OBJECTIVE: In this cross-sectional study, we compared Spanish division one (n  =  114) and division two (n  =  80) soccer players in terms of their cardio-respiratory response during recovery following a maximum laboratory effort test. APPROACH: Following the maximum laboratory effort protocol, we measured oxygen consumption ([Formula: see text]), heart rate (HR), and ventilation ([Formula: see text]) during recovery. MAIN RESULTS: Over the first 60 s of recovery, no significant differences were seen in either [Formula: see text] (28.7 versus 28.3 ml/kg/m, in division one and two players, respectively), HR, or [Formula: see text] (p  >  0.05). After 90 s, however, significant differences appeared between the players of the two divisions (p  <  0.01), although not among playing positions. Significant differences in [Formula: see text] (21.1 versus 26.0 ml/kg/m, in division one and two players, respectively) and HR were still apparent at 180 s into the recovery period. The change in professional soccer players' cardio-respiratory values over the recovery period following maximum effort are independent of the position played, but are associated with the division in which a player competes. Second division players show significantly higher [Formula: see text] and HR values than first division players at 180 s into the recovery period. SIGNIFICANCE: These differences might influence performance in soccer and in other athletes whose sports require intermittent bouts of maximum effort and consequently times to repeat high-intensity efforts as short as possible.

Cardio-respiratory values during recovery from exercise in soccer Spanish leagues

Ardigò LP
Writing – Original Draft Preparation
;
Padulo J
Conceptualization
;
2018

Abstract

OBJECTIVE: In this cross-sectional study, we compared Spanish division one (n  =  114) and division two (n  =  80) soccer players in terms of their cardio-respiratory response during recovery following a maximum laboratory effort test. APPROACH: Following the maximum laboratory effort protocol, we measured oxygen consumption ([Formula: see text]), heart rate (HR), and ventilation ([Formula: see text]) during recovery. MAIN RESULTS: Over the first 60 s of recovery, no significant differences were seen in either [Formula: see text] (28.7 versus 28.3 ml/kg/m, in division one and two players, respectively), HR, or [Formula: see text] (p  >  0.05). After 90 s, however, significant differences appeared between the players of the two divisions (p  <  0.01), although not among playing positions. Significant differences in [Formula: see text] (21.1 versus 26.0 ml/kg/m, in division one and two players, respectively) and HR were still apparent at 180 s into the recovery period. The change in professional soccer players' cardio-respiratory values over the recovery period following maximum effort are independent of the position played, but are associated with the division in which a player competes. Second division players show significantly higher [Formula: see text] and HR values than first division players at 180 s into the recovery period. SIGNIFICANCE: These differences might influence performance in soccer and in other athletes whose sports require intermittent bouts of maximum effort and consequently times to repeat high-intensity efforts as short as possible.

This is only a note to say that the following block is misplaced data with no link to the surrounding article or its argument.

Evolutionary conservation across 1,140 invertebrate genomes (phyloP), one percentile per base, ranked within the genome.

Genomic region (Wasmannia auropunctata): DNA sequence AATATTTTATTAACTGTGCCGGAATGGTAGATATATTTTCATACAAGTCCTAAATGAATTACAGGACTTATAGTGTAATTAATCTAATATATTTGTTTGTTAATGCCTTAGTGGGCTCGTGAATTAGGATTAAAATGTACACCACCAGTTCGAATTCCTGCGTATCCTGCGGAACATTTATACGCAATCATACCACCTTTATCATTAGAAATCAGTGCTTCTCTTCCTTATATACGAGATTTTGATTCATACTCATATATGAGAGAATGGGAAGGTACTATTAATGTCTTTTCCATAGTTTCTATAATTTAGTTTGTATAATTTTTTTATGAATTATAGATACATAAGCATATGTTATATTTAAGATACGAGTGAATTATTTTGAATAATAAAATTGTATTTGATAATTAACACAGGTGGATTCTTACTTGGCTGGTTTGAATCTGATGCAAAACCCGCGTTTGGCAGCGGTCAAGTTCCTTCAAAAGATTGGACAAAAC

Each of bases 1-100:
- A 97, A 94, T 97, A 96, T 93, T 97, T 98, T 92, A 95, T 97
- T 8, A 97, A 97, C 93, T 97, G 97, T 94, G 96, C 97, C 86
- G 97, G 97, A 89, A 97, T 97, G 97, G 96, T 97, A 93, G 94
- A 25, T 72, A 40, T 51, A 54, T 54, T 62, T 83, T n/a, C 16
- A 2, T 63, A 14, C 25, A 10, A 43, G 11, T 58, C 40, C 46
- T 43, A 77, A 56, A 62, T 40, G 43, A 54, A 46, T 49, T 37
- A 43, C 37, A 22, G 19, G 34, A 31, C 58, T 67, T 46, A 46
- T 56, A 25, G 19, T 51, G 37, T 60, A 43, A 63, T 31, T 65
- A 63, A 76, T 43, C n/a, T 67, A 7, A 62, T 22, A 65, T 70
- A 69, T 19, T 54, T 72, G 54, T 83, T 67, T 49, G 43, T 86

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Utilizza questo identificativo per citare o creare un link a questo documento: https://hdl.handle.net/11389/25792
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